“How can we schedule any safe event when any police officer — we don’t know if he attended [the insurrection in] Washington D.C.?” asked the festival co-director Charlette LeFevre. “I hate to say this — we can’t trust any officer,” she said. “Regarding the police, we’re done.”
In New York, at the end of last year’s Queer Liberation March, police did show up, but only to attack marchers with batons and pepper spray and make a . Then there’s the weekly against anti-trans violence, led by Black activists, that typically draws around 200 to 300 people. In April, six protesters were arrested for alleged graffiti and disorderly conduct. “[The march] has been attacked more times than I can count by police,” Walker, of Reclaim Pride, said. “Through all of this persecution of our communities, our leadership, our activists, G.O.A.L. has remained silent. G.O.A.L. doesn’t get to say, ‘We’re a part of this community too. You’re treating us poorly.’”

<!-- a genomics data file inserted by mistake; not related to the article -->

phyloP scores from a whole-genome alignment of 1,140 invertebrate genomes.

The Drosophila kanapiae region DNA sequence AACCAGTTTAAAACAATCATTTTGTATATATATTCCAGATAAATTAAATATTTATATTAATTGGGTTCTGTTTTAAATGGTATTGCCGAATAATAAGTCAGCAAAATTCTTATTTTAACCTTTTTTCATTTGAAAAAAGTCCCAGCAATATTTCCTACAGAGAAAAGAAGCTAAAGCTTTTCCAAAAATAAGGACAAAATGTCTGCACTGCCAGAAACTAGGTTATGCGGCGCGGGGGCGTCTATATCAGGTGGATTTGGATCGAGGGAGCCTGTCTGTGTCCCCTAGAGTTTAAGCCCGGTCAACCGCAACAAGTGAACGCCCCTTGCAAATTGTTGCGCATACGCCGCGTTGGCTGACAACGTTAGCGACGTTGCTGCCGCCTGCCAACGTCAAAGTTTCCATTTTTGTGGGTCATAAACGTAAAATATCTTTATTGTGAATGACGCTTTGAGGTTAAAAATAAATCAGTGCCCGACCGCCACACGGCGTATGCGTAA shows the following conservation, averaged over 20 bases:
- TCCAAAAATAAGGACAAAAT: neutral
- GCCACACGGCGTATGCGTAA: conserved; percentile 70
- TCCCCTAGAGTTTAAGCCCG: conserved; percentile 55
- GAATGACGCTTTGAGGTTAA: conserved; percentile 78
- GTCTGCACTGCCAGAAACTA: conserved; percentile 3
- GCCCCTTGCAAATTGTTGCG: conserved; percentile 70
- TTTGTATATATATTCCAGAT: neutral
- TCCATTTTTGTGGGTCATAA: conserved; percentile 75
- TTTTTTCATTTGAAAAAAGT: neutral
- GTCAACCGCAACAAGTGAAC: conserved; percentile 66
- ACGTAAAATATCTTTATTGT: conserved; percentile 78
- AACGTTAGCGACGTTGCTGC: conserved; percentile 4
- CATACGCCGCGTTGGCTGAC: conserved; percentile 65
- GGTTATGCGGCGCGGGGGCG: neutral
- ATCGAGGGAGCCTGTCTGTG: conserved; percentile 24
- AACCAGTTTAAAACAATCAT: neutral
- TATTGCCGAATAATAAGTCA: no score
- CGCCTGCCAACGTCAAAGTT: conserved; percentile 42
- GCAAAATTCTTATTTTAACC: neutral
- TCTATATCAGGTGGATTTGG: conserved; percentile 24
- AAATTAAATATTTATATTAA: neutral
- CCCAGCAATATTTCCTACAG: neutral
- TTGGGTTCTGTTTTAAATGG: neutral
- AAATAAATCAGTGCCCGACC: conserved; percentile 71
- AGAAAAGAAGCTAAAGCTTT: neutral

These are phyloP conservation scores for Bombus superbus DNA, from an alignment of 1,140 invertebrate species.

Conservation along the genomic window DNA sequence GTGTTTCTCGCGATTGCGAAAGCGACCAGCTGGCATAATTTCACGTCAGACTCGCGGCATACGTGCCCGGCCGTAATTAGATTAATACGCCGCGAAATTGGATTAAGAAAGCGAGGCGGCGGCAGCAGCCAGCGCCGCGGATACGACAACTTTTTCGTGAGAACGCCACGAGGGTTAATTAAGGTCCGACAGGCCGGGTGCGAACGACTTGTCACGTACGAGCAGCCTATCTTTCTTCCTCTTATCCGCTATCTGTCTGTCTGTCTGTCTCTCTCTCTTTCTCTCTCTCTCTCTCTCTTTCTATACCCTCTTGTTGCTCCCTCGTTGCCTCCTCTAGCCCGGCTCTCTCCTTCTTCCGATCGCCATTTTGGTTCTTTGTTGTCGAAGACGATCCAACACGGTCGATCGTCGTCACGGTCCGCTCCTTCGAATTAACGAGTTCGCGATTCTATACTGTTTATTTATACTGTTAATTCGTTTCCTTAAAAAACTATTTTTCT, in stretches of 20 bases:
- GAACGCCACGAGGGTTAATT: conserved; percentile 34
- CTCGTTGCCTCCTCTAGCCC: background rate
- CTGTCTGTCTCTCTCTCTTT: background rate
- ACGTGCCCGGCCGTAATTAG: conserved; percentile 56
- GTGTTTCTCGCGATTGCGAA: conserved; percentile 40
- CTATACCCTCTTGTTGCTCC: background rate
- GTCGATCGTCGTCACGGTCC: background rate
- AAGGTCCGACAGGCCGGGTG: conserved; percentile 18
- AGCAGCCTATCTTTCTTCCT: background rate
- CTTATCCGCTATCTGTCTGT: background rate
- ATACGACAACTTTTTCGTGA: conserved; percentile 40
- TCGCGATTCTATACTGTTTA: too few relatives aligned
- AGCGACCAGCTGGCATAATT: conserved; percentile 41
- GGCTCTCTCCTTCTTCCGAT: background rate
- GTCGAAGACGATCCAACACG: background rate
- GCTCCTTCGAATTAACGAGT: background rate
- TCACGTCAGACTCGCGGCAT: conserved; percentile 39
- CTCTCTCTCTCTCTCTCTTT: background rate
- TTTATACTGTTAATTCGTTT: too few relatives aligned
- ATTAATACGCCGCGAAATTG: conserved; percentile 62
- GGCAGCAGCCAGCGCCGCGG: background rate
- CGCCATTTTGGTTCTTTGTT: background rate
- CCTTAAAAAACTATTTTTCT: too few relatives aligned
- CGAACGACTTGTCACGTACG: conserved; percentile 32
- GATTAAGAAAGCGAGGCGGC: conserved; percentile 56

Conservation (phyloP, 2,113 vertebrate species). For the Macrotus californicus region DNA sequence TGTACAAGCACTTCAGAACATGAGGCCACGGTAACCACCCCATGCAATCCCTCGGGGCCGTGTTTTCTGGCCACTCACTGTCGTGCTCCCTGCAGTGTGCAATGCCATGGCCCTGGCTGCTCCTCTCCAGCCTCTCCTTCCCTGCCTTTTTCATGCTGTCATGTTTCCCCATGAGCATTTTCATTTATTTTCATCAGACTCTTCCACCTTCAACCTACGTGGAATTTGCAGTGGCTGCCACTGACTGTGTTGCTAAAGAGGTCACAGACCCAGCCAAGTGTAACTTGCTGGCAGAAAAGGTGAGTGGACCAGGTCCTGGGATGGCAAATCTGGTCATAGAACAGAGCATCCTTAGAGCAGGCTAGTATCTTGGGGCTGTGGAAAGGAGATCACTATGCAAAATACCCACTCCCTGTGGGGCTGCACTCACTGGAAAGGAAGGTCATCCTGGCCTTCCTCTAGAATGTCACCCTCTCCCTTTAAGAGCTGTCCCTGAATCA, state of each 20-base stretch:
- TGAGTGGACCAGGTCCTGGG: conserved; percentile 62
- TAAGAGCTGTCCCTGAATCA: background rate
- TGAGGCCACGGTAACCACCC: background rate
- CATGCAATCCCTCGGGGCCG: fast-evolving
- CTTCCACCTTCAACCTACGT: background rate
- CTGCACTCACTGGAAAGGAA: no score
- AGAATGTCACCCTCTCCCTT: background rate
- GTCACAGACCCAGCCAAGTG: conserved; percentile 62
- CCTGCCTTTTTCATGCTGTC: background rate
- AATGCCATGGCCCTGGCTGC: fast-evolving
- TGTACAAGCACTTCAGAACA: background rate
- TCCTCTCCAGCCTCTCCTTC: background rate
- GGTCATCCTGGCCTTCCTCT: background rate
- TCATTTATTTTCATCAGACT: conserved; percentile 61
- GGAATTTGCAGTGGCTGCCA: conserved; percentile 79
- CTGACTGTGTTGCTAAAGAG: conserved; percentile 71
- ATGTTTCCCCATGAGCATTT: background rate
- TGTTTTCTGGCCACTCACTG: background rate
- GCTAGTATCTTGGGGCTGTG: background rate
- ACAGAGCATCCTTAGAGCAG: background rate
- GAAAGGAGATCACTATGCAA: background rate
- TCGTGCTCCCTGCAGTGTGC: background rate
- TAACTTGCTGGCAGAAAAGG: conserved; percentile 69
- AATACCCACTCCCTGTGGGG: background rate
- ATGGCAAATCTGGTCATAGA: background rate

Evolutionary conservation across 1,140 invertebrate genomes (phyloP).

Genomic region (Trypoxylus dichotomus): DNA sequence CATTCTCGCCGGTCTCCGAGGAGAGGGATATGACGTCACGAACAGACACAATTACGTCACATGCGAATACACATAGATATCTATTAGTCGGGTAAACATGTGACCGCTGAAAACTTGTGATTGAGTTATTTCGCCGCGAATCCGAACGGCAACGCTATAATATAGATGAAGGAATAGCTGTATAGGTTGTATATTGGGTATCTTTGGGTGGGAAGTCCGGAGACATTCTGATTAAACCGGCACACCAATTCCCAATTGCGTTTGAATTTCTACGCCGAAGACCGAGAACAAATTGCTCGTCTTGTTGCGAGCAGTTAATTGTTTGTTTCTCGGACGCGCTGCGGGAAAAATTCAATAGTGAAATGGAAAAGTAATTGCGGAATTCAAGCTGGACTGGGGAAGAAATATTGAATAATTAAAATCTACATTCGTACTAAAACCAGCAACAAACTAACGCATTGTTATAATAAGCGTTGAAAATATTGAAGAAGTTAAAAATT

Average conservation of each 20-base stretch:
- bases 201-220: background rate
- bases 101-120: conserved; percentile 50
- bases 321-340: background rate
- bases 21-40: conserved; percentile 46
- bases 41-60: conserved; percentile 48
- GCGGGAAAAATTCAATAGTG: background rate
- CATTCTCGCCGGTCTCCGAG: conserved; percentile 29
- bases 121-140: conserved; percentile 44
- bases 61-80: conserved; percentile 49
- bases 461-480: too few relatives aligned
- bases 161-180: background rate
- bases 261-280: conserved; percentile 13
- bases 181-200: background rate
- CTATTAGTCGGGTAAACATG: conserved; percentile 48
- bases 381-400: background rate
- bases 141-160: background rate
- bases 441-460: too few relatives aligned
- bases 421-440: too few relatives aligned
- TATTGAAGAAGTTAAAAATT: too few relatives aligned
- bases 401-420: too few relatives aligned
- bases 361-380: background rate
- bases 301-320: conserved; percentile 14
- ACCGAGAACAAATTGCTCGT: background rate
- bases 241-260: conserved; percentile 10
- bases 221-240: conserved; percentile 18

What does reconciliation look like?
Police acknowledging and apologizing for their treatment of LGBTQ and people of color would be a start in the process of mending fences, but activists aren’t holding their collective breath. Reflecting on how last year’s protests against police violence was often met with , even acknowledging harm seems unlikely within the current police institution.
Walker believes there would have to be a complete overhaul of community safety and justice if police, the LGBTQ community, and people of color could ever reconcile. “Until there is some kind of true restorative justice reimagining, reenvisioning of what public safety is, broadly, and instituted at federal, state, and local levels all across the country, that kind of reconciliation is going to be impossible,” he said.
What will help is the increase in Pride organizers aligning with people of color in demanding police accountability, adding more momentum to the greater reckoning for racial and social justice. It’s a renewed sense of solidarity that activists are hoping will last.
Mark Van Streefkerk is a Seattle-based freelance journalist who frequently writes about LGBTQ+ topics. His work has appeared in BuzzFeed, The Baffler, and The Stranger Slog. You can reach him at markvanstreefkerk.com and on Twitter at @VanStreefkerk.